Friday, March 30, 2007

Solid gold

Ok I haven't posted in too long and this one is going to be really short, but I have some really fun plans along the lines of a function key parser, editor, etc. that will really push into the python dictionary data type.

For now though let me pass along huge kudos to the team at Cardinal. I often have thoughts of the guys slaving away in the salt mines at the Vr Development lab. Poorly used and un-appreciated for the efforts that spring forth. However in the latest patch versions (usual disclaimers about beta software, or anything that isn't in official full release, blah..blah..) there are a couple of nuggets of pure gold. One is attaching in fly-line, granted this doesn't have anything to do with python, but along with things like all the different snap options, overloading (I better stop before I get carried away) attaching a fly-line is one of those things that will make me pause and think "wow, I love this stuff". The python related gold nugget is Ws.IdEnt() which allows the user to just start a generic ID routine then select anything on the screen, or cycle through entity types. This is the same ID that is used for fasdel and others like it. Check it out on the python help pages, it is absolutely too cool.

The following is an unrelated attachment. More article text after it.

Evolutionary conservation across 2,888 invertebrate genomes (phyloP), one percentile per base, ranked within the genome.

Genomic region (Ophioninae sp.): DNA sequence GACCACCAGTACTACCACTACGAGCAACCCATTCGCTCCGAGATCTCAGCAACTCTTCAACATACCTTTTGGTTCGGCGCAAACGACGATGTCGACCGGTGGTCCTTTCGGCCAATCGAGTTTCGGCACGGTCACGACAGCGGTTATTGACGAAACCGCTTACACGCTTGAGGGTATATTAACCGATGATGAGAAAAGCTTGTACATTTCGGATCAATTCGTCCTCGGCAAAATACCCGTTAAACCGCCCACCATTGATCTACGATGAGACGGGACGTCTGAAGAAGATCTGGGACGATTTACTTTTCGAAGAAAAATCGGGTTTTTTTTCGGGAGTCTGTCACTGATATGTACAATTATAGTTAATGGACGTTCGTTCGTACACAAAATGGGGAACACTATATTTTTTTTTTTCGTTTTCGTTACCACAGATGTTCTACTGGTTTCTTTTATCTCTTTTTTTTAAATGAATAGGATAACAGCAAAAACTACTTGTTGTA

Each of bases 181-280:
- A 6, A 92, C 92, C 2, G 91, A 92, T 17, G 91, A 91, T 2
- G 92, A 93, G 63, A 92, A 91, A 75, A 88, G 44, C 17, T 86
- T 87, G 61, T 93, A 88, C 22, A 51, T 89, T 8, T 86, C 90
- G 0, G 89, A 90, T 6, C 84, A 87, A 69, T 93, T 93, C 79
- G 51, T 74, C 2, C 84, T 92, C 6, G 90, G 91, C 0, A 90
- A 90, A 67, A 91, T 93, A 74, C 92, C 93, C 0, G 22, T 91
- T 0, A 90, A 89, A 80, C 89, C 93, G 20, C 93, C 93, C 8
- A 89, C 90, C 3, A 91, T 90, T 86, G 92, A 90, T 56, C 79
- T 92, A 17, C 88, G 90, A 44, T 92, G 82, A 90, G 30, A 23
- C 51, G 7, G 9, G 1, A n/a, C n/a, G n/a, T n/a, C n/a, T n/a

I'll also toss in a little utility that I use to save the current layer display status. Disclaimer here is that it only works with 3.2 and above because before that PyVrLayer had it's own module. It could be modified to work like that, but this version doesn't.

Layer = VrLayer ()
# Initialize Vr objects to be used.
# Open a parameter file to save the layer status in. 'w' is write mode.
for laynum in range(1000):
..parfile.write("%d %d\n"%(laynum,Layer.Stat(laynum)))
Gui.DspMsg0('Layer state saved')
# I'm only going to save the status of the first 1000 layers, I rarely use any others.
# Then write the Stat() or current status along with the layer number.
# Always close files when done. Python is smart this way, but it's good practice.

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For anyone interested in trying VrPython for the first time or if you are early in the game, I suggest going to the earliest posts and working forward. I use VrPython every day for many wonderful things, needless to say it will change and could potentially damage a file. Any risk associated with using VrPython or any code or scripts mentioned here lies solely with the end user.

The "Personal VrPython page" in the link section will contain many code examples and an organized table of contents to this blog in a fairly un-attractive (for now) form.